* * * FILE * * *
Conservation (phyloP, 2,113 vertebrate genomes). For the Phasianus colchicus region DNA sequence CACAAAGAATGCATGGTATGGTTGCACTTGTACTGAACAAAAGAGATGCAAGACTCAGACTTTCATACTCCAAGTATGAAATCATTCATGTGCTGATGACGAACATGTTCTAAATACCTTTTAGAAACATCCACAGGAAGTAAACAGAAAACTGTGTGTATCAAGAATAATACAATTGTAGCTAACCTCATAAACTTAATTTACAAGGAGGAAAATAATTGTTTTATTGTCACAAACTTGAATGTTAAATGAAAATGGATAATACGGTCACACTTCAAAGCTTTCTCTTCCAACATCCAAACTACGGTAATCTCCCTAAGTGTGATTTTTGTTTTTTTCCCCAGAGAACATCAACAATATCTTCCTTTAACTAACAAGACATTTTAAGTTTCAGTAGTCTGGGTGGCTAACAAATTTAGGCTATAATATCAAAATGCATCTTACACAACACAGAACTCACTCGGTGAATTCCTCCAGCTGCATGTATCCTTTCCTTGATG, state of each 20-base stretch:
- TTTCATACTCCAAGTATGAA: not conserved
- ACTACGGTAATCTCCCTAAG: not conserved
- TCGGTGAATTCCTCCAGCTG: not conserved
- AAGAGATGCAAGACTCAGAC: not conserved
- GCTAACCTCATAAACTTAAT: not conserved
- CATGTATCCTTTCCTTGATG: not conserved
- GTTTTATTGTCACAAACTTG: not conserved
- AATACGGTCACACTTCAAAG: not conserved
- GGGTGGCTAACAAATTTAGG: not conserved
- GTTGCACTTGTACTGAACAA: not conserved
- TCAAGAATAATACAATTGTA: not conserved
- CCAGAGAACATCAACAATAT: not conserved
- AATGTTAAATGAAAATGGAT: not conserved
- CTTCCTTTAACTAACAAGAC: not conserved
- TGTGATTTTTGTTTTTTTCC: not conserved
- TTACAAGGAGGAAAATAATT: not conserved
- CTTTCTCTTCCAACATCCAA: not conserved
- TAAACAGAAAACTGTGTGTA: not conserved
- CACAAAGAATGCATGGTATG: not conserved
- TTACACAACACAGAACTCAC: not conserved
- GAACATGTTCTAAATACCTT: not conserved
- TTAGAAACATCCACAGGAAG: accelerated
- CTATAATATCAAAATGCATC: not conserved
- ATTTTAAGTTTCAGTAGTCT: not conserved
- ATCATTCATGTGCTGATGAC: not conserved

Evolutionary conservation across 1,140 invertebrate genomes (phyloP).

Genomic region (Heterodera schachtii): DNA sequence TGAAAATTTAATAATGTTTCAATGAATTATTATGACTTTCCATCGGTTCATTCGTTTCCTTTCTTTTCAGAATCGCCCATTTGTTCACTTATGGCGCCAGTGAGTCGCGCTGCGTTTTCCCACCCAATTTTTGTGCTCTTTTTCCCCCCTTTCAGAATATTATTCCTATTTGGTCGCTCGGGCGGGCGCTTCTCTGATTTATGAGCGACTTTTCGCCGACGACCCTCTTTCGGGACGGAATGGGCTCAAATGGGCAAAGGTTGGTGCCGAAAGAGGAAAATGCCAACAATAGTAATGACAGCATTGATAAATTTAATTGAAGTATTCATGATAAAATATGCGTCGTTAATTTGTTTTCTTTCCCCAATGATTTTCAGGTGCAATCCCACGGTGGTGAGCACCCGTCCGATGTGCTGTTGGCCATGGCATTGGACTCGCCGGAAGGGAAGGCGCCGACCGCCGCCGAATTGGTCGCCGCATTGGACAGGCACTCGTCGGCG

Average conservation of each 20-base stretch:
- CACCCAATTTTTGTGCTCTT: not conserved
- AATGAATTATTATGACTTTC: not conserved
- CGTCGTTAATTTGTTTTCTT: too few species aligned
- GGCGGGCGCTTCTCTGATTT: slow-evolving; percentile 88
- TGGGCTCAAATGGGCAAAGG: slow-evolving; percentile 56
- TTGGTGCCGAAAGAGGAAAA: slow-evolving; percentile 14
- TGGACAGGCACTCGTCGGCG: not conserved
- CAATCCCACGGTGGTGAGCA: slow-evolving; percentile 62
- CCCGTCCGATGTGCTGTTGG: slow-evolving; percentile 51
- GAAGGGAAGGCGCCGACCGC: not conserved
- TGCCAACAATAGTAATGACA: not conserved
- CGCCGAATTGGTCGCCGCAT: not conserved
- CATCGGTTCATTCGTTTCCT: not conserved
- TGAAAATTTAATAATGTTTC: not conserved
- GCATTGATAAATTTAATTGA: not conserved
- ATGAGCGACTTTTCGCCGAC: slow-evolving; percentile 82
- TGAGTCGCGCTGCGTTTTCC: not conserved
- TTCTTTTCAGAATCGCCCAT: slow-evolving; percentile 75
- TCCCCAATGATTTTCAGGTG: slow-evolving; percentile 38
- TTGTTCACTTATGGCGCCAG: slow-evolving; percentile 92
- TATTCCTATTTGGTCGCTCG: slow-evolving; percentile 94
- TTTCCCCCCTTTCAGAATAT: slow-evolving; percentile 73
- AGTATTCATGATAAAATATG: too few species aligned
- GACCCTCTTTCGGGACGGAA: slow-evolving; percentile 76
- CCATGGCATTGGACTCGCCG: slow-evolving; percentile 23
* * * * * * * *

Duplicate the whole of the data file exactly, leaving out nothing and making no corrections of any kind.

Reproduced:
Conservation (phyloP, 2,113 vertebrate genomes). For the Phasianus colchicus region DNA sequence CACAAAGAATGCATGGTATGGTTGCACTTGTACTGAACAAAAGAGATGCAAGACTCAGACTTTCATACTCCAAGTATGAAATCATTCATGTGCTGATGACGAACATGTTCTAAATACCTTTTAGAAACATCCACAGGAAGTAAACAGAAAACTGTGTGTATCAAGAATAATACAATTGTAGCTAACCTCATAAACTTAATTTACAAGGAGGAAAATAATTGTTTTATTGTCACAAACTTGAATGTTAAATGAAAATGGATAATACGGTCACACTTCAAAGCTTTCTCTTCCAACATCCAAACTACGGTAATCTCCCTAAGTGTGATTTTTGTTTTTTTCCCCAGAGAACATCAACAATATCTTCCTTTAACTAACAAGACATTTTAAGTTTCAGTAGTCTGGGTGGCTAACAAATTTAGGCTATAATATCAAAATGCATCTTACACAACACAGAACTCACTCGGTGAATTCCTCCAGCTGCATGTATCCTTTCCTTGATG, state of each 20-base stretch:
- TTTCATACTCCAAGTATGAA: not conserved
- ACTACGGTAATCTCCCTAAG: not conserved
- TCGGTGAATTCCTCCAGCTG: not conserved
- AAGAGATGCAAGACTCAGAC: not conserved
- GCTAACCTCATAAACTTAAT: not conserved
- CATGTATCCTTTCCTTGATG: not conserved
- GTTTTATTGTCACAAACTTG: not conserved
- AATACGGTCACACTTCAAAG: not conserved
- GGGTGGCTAACAAATTTAGG: not conserved
- GTTGCACTTGTACTGAACAA: not conserved
- TCAAGAATAATACAATTGTA: not conserved
- CCAGAGAACATCAACAATAT: not conserved
- AATGTTAAATGAAAATGGAT: not conserved
- CTTCCTTTAACTAACAAGAC: not conserved
- TGTGATTTTTGTTTTTTTCC: not conserved
- TTACAAGGAGGAAAATAATT: not conserved
- CTTTCTCTTCCAACATCCAA: not conserved
- TAAACAGAAAACTGTGTGTA: not conserved
- CACAAAGAATGCATGGTATG: not conserved
- TTACACAACACAGAACTCAC: not conserved
- GAACATGTTCTAAATACCTT: not conserved
- TTAGAAACATCCACAGGAAG: accelerated
- CTATAATATCAAAATGCATC: not conserved
- ATTTTAAGTTTCAGTAGTCT: not conserved
- ATCATTCATGTGCTGATGAC: not conserved

Evolutionary conservation across 1,140 invertebrate genomes (phyloP).

Genomic region (Heterodera schachtii): DNA sequence TGAAAATTTAATAATGTTTCAATGAATTATTATGACTTTCCATCGGTTCATTCGTTTCCTTTCTTTTCAGAATCGCCCATTTGTTCACTTATGGCGCCAGTGAGTCGCGCTGCGTTTTCCCACCCAATTTTTGTGCTCTTTTTCCCCCCTTTCAGAATATTATTCCTATTTGGTCGCTCGGGCGGGCGCTTCTCTGATTTATGAGCGACTTTTCGCCGACGACCCTCTTTCGGGACGGAATGGGCTCAAATGGGCAAAGGTTGGTGCCGAAAGAGGAAAATGCCAACAATAGTAATGACAGCATTGATAAATTTAATTGAAGTATTCATGATAAAATATGCGTCGTTAATTTGTTTTCTTTCCCCAATGATTTTCAGGTGCAATCCCACGGTGGTGAGCACCCGTCCGATGTGCTGTTGGCCATGGCATTGGACTCGCCGGAAGGGAAGGCGCCGACCGCCGCCGAATTGGTCGCCGCATTGGACAGGCACTCGTCGGCG

Average conservation of each 20-base stretch:
- CACCCAATTTTTGTGCTCTT: not conserved
- AATGAATTATTATGACTTTC: not conserved
- CGTCGTTAATTTGTTTTCTT: too few species aligned
- GGCGGGCGCTTCTCTGATTT: slow-evolving; percentile 88
- TGGGCTCAAATGGGCAAAGG: slow-evolving; percentile 56
- TTGGTGCCGAAAGAGGAAAA: slow-evolving; percentile 14
- TGGACAGGCACTCGTCGGCG: not conserved
- CAATCCCACGGTGGTGAGCA: slow-evolving; percentile 62
- CCCGTCCGATGTGCTGTTGG: slow-evolving; percentile 51
- GAAGGGAAGGCGCCGACCGC: not conserved
- TGCCAACAATAGTAATGACA: not conserved
- CGCCGAATTGGTCGCCGCAT: not conserved
- CATCGGTTCATTCGTTTCCT: not conserved
- TGAAAATTTAATAATGTTTC: not conserved
- GCATTGATAAATTTAATTGA: not conserved
- ATGAGCGACTTTTCGCCGAC: slow-evolving; percentile 82
- TGAGTCGCGCTGCGTTTTCC: not conserved
- TTCTTTTCAGAATCGCCCAT: slow-evolving; percentile 75
- TCCCCAATGATTTTCAGGTG: slow-evolving; percentile 38
- TTGTTCACTTATGGCGCCAG: slow-evolving; percentile 92
- TATTCCTATTTGGTCGCTCG: slow-evolving; percentile 94
- TTTCCCCCCTTTCAGAATAT: slow-evolving; percentile 73
- AGTATTCATGATAAAATATG: too few species aligned
- GACCCTCTTTCGGGACGGAA: slow-evolving; percentile 76
- CCATGGCATTGGACTCGCCG: slow-evolving; percentile 23